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Phil Jarvis

NCDA 2012 Career Summit Dinner - Atlanta, GA

It is our conviction that the status quo in career development, or even working harder doing what we have been doing, will result in many citizens, businesses, indeed whole communities, falling victim to the looming labour crisis we're calling the Perfect Storm in job markets. We believe it will take a harmonized, whole-community approach to career and workforce development to weather the storm. Leaders in the career space must support each other's missions like never before. Therefore, Career Cruising is hosting a series of "Career Summit" dinners across North America to provide a venue for career leaders to explore options for collective action to move career and workforce development higher on the public agenda. A summary of issues discussed at each "Summit Dinner" will be posted on this blog after the event.


Atlanta Career Summit
In conjunction with the NCDA 2012 Global Career Development Conference
Hyatt Regency, Atlanta, GA
Thursday, June 21, 2012


Participants: Cheri Butler, Neil and Helen Carey, Mark Danaher, Rebecca Dedmond, Rich Feller, Sharon Ferris, Mark Franklin, Kevin Glavin, Jane Goodman, Ray Henson, Phil Jarvis, David Kaplan, Linda Kobylarz, Kyle Phillips, Alberto Puertas, Pat Schwallie-Giddis, Bob Tyra, Janet Wall.

Background: During dinner Career Cruising’s Phil Jarvis presented The Perfect Storm. The main points of his presentation were:

  • Four megatrends (The “Great Recession”, changing demographics, up-skilling across the full spectrum of career clusters, inadequate workforce preparation) are creating a Perfect Storm in job markets across the country. Opportunity is actually greater for career seekers than ever, though many are ill-equipped find it, as is danger. Despite high unemployment and underemployment, particularly among youth, employers say they can’t find the qualified talent they need in this era of accelerating technological innovation and global competition. Career seekers can’t find employers willing to take a chance on them. With an aging population and increasing dependency ratios, society needs its citizens, especially young people, establishing themselves in viable careers and becoming fully engaged citizens as soon as possible. Too many postsecondary graduates, not to mention those less qualified, are deep in student loan debt with no idea what careers might suit them, let alone what employers might want them and how to locate them.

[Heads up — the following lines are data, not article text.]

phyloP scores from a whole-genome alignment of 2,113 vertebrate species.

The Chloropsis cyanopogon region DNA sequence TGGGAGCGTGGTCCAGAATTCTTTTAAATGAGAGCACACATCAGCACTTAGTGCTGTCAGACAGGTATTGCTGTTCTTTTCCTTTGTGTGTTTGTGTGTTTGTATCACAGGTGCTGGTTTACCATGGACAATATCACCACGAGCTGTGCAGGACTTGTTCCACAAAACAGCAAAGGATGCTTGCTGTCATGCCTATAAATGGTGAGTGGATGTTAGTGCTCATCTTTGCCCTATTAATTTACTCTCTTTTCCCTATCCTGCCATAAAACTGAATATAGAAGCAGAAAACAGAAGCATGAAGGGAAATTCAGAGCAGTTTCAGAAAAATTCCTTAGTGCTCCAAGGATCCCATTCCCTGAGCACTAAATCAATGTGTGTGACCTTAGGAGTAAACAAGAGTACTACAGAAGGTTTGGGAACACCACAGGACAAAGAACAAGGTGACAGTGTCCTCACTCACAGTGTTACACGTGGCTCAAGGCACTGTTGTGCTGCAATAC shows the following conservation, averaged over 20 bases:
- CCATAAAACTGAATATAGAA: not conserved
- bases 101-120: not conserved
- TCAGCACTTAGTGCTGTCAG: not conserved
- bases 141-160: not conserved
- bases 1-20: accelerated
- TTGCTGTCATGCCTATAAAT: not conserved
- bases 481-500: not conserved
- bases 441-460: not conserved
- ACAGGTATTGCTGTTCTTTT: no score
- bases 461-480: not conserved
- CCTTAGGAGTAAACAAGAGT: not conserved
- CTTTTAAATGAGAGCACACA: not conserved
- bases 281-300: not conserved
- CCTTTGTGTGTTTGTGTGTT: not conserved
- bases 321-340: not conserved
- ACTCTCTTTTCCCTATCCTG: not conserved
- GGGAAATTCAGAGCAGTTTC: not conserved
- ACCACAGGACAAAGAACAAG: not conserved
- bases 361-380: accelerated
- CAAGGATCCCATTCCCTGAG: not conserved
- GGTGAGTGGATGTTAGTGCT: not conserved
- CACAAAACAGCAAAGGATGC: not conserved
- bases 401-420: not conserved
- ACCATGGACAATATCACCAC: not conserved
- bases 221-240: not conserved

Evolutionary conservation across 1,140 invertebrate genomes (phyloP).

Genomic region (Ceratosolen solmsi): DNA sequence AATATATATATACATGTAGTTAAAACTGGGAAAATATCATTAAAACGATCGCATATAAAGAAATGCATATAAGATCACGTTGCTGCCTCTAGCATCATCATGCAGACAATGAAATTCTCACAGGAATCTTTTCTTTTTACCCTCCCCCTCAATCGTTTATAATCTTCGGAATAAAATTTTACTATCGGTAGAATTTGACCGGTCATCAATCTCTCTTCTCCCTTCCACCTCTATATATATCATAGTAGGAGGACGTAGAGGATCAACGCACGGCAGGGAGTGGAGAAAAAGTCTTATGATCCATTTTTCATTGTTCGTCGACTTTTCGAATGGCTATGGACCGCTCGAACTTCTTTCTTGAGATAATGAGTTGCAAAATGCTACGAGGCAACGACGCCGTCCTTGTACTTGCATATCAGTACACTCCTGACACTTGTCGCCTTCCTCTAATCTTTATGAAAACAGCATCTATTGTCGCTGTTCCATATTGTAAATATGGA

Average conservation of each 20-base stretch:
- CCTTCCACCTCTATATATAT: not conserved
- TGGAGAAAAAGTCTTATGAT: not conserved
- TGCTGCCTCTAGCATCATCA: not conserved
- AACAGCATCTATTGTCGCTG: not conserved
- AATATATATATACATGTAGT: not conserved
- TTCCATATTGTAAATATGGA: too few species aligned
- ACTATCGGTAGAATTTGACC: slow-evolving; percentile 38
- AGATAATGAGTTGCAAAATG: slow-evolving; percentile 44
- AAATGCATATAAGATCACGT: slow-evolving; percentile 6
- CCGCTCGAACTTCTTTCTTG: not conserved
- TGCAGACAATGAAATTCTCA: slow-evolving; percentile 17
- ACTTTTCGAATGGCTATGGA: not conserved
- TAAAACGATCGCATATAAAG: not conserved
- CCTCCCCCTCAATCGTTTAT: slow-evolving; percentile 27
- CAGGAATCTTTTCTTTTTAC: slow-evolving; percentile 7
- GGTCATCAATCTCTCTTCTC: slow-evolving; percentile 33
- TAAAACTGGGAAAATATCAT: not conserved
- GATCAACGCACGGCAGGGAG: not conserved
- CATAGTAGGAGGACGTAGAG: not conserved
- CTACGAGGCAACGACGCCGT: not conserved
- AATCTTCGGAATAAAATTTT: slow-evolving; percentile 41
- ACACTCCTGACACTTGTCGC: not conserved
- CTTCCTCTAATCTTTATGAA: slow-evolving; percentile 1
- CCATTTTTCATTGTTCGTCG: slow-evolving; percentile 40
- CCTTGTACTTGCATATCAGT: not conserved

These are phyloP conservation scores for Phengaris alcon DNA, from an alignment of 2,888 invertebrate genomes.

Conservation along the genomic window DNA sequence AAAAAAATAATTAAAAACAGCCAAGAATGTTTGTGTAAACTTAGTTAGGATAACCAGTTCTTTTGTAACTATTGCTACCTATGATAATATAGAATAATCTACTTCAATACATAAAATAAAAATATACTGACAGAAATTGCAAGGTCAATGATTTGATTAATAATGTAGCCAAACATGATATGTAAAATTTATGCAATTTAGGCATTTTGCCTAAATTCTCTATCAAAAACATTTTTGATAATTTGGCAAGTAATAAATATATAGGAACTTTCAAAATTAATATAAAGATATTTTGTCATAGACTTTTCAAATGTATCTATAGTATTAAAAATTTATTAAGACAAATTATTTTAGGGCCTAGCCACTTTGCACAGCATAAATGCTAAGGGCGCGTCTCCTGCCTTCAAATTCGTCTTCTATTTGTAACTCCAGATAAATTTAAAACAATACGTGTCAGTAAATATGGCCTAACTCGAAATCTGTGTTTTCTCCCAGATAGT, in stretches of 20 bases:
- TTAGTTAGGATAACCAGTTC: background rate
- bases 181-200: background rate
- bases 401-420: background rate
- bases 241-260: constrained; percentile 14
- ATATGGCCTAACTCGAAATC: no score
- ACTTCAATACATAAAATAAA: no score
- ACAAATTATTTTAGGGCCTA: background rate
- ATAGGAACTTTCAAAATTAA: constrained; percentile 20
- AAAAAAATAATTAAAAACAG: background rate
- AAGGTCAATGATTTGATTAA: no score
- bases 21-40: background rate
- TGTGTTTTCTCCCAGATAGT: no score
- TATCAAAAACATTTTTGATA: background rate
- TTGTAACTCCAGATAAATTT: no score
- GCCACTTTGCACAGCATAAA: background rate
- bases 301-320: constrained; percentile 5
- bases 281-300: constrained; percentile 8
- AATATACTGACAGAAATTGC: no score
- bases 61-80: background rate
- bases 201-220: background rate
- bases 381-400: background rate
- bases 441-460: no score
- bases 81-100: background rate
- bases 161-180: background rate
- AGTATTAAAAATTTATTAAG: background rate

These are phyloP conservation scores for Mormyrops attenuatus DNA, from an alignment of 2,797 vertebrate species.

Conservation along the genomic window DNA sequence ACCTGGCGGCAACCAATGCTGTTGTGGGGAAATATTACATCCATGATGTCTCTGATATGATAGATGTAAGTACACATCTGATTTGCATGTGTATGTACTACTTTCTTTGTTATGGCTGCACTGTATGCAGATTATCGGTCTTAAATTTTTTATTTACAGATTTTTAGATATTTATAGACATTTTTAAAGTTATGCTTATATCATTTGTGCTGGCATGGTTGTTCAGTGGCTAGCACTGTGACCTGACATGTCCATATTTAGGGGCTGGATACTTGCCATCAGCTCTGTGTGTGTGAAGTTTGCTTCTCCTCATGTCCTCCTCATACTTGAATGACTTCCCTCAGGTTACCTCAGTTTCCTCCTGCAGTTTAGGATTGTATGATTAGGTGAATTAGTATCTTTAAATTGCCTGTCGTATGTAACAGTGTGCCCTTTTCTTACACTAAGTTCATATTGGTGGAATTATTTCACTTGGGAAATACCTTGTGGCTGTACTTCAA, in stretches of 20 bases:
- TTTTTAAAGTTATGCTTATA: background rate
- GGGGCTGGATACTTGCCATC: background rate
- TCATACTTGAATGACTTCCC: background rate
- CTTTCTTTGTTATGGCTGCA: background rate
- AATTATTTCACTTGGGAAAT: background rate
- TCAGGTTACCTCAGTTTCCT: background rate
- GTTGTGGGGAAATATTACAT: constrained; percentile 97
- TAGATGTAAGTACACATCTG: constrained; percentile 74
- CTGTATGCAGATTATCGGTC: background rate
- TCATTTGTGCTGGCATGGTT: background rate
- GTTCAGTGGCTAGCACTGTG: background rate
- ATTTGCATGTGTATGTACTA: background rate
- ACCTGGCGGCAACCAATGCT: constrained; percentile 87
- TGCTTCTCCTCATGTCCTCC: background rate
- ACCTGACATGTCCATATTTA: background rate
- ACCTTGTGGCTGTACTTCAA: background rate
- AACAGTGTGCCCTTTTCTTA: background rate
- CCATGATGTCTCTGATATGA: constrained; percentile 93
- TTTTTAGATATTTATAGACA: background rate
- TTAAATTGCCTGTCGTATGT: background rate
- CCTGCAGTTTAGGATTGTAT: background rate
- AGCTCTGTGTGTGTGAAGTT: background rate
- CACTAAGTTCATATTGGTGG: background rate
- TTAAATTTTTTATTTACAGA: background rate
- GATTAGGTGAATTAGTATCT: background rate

• The status quo is unacceptable. The Perfect Storm brings with it enormous human and economic costs, some of which were discussed in the presentation. It was suggested that a whole-community approach to career and workforce development is required to weather the storm and prosper. Whole-community means educators - not just career development facilitators - parents, employers, and community organizations pulling together in a harmonized way to help as many citizens as possible find their way to satisfying and fulfilling career pathways, and to help local companies find the talent they need. 
  • Summaries of research on the impact of career development learning on students and clients (Scott Gillies, Ray Davis, University of Derby) provide compelling evidence that career development facilitators and quality career programs and resources make a significant difference. Despite this, the career development sector is underfunded and undervalued.

After the presentation participants were encouraged to suggest ways that organizations in the career sector might further collaborate to support each other’s missions. What follows is a partial summary of issues discussed.

  • There is a need to go beyond just preparing students for college. We must prepare them for successful entry into careers and adult life as fully engaged citizens. Career development should begin in the elementary grades – not choosing needle-in-the-haystack occupational destinations but preparing for success in adult life, based on each student’s personal and unique definition of success.
  • The NCDA-Harris survey could be publicized as a way of letting the general population know the consequences of inadequate career development and insufficient education and training. Additional support to career development organizations and career practitioners would help individuals, communities and the economy.
  • The economic argument needs to be made personal in order to motivate people to prioritize career development.
  • Parents need to be engaged. They have the greatest influence on their children, and they can help them and each other, but most don’t know how. They need knowledge and tools.
  • The benefits of career development, and the consequences of inadequate career preparation need to be marketed to educators, parents, business and civic leaders.
  • NCDA should have representation at the United Nations. The challenges, issues and economic consequences of inadequate career development are global issues. Countries could collaborate in developing solutions that would benefit all. The need for career development is even greater in developing countries.
  • Including employers in the career and workforce development solution is the “game-changer.” Employers need to stop accusing educators of failing to prepare students with 21st century employability and “soft” skills, and step up. It is in their best interest to contribute to preparing their future workforce, and to make a more serious commitment to enhancing the skills of their current employees.
  • Self-interest is the motivator. Marketing specialists could help develop campaigns to highlight career development in the context of the self-interest of educators (more engaged students), students (more hope for the future and motivation), parents (success sooner for their children and prosperity for their communities), employers (more engaged, committed and productive workforce), legislators (increased prosperity, tax revenues, decreased public deficits and debt)